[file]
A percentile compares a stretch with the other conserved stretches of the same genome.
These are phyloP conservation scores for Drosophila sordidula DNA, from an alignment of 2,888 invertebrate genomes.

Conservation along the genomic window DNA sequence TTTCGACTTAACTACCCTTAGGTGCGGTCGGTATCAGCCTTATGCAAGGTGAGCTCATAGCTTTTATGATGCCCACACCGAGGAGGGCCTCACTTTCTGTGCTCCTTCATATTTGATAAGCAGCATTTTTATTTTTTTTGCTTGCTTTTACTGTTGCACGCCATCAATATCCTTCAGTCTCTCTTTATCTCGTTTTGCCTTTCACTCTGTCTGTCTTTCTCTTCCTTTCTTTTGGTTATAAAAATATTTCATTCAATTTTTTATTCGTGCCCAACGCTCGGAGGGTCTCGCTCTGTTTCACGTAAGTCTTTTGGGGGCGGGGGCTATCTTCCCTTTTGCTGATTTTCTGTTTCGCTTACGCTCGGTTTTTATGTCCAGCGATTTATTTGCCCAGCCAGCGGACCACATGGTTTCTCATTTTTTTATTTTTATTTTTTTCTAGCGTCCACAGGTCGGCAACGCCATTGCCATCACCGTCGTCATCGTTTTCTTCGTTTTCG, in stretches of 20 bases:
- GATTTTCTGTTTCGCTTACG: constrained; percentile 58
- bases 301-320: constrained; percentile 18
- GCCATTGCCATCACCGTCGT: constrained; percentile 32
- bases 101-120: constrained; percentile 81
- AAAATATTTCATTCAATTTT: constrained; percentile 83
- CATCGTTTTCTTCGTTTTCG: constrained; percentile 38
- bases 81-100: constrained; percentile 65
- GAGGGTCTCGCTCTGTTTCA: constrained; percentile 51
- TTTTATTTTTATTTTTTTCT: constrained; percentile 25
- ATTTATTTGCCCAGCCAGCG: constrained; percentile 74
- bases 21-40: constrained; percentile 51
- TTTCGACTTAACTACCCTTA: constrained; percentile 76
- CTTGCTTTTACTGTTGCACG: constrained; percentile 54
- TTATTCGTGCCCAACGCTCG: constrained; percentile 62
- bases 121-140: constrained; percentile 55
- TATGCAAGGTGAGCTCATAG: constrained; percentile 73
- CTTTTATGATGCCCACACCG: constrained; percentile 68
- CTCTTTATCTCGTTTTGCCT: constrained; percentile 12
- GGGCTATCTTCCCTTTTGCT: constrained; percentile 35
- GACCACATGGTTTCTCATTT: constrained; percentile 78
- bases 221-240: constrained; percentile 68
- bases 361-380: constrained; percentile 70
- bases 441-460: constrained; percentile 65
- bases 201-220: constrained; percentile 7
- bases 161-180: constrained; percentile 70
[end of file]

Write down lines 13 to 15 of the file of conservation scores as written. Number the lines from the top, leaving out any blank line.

- ATTTATTTGCCCAGCCAGCG: constrained; percentile 74
- bases 21-40: constrained; percentile 51
- TTTCGACTTAACTACCCTTA: constrained; percentile 76